The NFL's rule tweaks are saving the kickoff from extinction

NFL implements new kickoff rules (0:45)

NFL owners have agreed to several rule changes to the kickoff play to promote better safety practices. (0:45)

Trailing by four points with 53 seconds remaining Monday night, San Francisco 49ers coach Kyle Shanahan faced an important decision. Would he try to ignite his team's final possession with a long kickoff return? Or would he ask his offense to drive 75 yards, with one timeout, to score a potential game-winning touchdown against the New York Giants?

Shanahan's answer reflected a leaguewide trend this season under a revamped kickoff, one designed to reduce injury risk for players. Although the 49ers boast a 28-yard return average, third best in the league, returner Richie James stood on the goal line with his arms stretched horizontally in an "iron cross" formation, signaling his intent to allow the ball to fly over his head for a touchback. The 49ers' offense took over at the 25-yard line and marched as far as the Giants' 21-yard line but ultimately ran out of time in a 27-23 defeat.

Similar sequences have played out around the league as coaches and players adjust to the new kickoff rules. Touchbacks have increased and returns have decreased compared to last season; teams have trusted their offenses in a year of record-setting performances while shunning the vagaries and risks of returns. But a midseason internal league analysis, obtained by ESPN, suggests a larger and more positive conclusion: The changes are on track to save the kickoff from elimination -- an explicit threat some owners made last spring -- and could be expanded to punts in 2019.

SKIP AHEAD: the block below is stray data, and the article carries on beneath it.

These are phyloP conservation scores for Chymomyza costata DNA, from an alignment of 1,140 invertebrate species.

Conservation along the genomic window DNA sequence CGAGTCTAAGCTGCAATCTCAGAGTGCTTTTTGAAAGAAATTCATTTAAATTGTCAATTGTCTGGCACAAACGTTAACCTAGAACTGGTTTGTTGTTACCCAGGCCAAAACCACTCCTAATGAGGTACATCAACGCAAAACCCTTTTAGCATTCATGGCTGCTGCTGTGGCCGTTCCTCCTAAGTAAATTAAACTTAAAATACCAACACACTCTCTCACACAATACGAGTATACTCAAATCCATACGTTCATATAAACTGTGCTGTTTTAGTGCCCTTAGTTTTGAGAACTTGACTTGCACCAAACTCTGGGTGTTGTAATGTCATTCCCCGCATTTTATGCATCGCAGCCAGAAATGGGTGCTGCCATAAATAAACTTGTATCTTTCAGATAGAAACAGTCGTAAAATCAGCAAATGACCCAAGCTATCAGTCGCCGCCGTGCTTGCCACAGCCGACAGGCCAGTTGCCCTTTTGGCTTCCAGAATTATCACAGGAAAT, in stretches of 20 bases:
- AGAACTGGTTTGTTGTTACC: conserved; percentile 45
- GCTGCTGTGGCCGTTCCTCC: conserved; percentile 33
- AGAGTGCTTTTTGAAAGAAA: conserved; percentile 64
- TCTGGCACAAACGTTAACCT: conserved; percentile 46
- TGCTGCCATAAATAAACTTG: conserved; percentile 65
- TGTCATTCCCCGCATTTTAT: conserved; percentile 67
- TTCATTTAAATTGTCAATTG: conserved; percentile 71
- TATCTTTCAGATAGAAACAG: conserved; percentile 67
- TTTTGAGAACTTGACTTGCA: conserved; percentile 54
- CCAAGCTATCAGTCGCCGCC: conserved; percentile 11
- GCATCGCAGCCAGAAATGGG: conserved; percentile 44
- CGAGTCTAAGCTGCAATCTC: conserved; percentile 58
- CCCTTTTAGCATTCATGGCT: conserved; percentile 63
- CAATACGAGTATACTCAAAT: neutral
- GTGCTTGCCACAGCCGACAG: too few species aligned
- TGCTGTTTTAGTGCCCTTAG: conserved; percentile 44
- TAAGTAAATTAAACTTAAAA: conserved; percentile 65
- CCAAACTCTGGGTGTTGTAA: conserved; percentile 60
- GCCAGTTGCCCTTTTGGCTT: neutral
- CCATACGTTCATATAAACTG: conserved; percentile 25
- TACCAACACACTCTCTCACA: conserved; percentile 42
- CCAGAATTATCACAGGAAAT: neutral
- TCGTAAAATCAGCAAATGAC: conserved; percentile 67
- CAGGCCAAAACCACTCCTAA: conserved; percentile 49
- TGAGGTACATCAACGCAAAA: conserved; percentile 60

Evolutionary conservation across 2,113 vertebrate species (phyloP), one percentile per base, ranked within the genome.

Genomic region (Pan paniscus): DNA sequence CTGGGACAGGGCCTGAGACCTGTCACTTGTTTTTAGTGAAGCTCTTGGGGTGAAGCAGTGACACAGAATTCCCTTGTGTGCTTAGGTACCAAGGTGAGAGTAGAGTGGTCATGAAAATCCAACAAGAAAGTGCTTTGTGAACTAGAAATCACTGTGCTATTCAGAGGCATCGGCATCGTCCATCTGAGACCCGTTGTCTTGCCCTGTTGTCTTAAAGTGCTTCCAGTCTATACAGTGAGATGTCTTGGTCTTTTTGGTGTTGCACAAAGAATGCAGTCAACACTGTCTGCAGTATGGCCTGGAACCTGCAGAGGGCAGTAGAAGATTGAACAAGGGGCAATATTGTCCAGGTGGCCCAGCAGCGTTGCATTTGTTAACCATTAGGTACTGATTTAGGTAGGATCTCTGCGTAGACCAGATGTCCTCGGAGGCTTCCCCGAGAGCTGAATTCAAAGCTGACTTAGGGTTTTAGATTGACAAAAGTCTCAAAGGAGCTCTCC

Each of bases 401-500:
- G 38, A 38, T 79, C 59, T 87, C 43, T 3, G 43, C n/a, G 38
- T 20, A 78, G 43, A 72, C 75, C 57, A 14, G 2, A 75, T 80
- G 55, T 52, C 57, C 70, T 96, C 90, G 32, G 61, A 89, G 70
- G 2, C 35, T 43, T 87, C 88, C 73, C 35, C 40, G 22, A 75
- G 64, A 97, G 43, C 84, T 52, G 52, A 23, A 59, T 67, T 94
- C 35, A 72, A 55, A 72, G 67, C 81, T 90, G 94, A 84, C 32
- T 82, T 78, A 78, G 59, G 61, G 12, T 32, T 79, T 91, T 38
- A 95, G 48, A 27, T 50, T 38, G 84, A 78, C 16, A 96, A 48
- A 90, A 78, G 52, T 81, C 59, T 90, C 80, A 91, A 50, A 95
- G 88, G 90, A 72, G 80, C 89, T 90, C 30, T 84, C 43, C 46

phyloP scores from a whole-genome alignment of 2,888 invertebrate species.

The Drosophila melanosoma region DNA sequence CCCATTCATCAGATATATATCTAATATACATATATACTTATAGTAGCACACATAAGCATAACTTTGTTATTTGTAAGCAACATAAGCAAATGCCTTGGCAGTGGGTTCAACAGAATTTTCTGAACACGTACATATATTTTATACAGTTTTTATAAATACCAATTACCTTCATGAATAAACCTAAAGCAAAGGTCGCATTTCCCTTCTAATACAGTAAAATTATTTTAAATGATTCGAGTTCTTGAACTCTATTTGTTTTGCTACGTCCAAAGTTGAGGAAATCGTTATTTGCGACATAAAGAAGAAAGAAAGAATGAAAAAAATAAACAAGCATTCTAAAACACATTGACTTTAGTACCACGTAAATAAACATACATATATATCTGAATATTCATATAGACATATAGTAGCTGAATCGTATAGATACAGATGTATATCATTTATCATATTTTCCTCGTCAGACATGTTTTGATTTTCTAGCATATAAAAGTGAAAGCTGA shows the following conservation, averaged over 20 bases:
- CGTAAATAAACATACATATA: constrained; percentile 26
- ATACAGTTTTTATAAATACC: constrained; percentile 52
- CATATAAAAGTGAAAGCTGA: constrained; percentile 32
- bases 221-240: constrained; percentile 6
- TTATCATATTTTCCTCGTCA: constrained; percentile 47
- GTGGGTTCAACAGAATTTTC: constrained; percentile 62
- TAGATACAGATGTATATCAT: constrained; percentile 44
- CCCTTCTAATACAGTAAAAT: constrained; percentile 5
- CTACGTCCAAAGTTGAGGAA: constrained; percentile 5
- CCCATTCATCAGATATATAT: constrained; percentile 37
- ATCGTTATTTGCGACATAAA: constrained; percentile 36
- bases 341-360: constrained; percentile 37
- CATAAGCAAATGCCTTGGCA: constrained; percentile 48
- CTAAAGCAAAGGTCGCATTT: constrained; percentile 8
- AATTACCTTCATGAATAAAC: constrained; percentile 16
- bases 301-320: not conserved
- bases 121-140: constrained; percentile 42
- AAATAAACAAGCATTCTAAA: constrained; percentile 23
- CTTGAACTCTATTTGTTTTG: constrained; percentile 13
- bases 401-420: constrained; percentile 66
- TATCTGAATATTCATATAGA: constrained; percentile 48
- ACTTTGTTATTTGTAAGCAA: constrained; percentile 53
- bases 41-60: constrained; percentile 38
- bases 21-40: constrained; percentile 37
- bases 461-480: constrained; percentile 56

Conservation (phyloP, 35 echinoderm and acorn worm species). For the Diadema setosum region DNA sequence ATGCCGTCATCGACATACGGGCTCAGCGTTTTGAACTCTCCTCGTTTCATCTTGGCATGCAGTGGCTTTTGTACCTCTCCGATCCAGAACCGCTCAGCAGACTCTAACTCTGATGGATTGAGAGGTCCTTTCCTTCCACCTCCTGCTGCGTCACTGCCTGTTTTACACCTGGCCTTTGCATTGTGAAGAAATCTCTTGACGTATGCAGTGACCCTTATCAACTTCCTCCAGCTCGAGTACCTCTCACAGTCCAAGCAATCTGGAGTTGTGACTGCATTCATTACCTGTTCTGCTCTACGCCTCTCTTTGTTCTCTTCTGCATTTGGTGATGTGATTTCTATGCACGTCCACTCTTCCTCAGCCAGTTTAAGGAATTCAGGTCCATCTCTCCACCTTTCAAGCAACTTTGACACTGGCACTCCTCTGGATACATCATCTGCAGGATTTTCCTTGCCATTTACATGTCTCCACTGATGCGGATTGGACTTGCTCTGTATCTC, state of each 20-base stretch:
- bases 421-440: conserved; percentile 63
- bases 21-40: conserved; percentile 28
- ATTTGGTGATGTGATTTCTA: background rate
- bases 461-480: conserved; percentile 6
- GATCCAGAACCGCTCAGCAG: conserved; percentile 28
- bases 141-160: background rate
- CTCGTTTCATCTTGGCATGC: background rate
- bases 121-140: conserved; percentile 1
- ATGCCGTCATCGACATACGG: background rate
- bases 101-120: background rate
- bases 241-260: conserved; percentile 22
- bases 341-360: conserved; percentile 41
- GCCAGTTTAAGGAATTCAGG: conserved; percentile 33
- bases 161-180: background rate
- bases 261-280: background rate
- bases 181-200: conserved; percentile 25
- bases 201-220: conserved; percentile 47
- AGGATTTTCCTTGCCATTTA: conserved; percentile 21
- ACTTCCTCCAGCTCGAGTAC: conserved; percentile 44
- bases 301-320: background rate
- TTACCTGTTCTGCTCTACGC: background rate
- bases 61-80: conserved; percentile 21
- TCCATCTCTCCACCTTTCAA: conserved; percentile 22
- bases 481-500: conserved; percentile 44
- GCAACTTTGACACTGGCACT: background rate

Wedge-blocking, employed on 78 percent of kickoff returns last season, was eliminated, as was the 5-yard running start previously afforded to the coverage teams. Players were re-aligned so that only three members of the return team could be more than 15 yards from the restraining line, creating a punt-like environment of running with opponents rather than at them. And officials were instructed to rule the ball dead if it bounced in the end zone, an attempt to encourage players to stand down their blocks earlier.

In a Nov. 6 memo to a group of special-teams coaches, NFL executive vice president Troy Vincent wrote that the new kickoff rules have "successfully addressed" many of the league's concerns. The league will study final numbers in the offseason, Vincent wrote, but is already planning to reconvene the group that redesigned the kickoff to "begin discussing punt and punt return."

The memo reported that injuries on kickoffs have decreased, including zero concussions during the preseason, and noted that wedge blocks have been virtually jettisoned. Contact between blockers, meanwhile, has transferred from high-speed collisions at the back end to slower-speed interactions closer to midfield. Although there has been no final decision, it would require a significant reversal of those trends to prompt the elimination of the kickoff for next season.

"What I see is the makings of a safer play," said Baltimore Ravens special teams coordinator Jerry Rosburg, one of nine current coaches who helped design and present the new rules to league officials last spring. "I see the risks going down. We've brought the speed of the close contact down. That was my hope going into this.

"I was also hopeful that we would have a more exciting play with more return opportunities, and I wasn't correct on that. We'll see if that changes during the rest of the season. But the most important aspect is that anecdotally we have reduced the risk for the players involved."

Let's take a closer look at why the league already considers the kickoff safer in 2018 and related fallout of the kickoff rule changes.

Slower and fewer collisions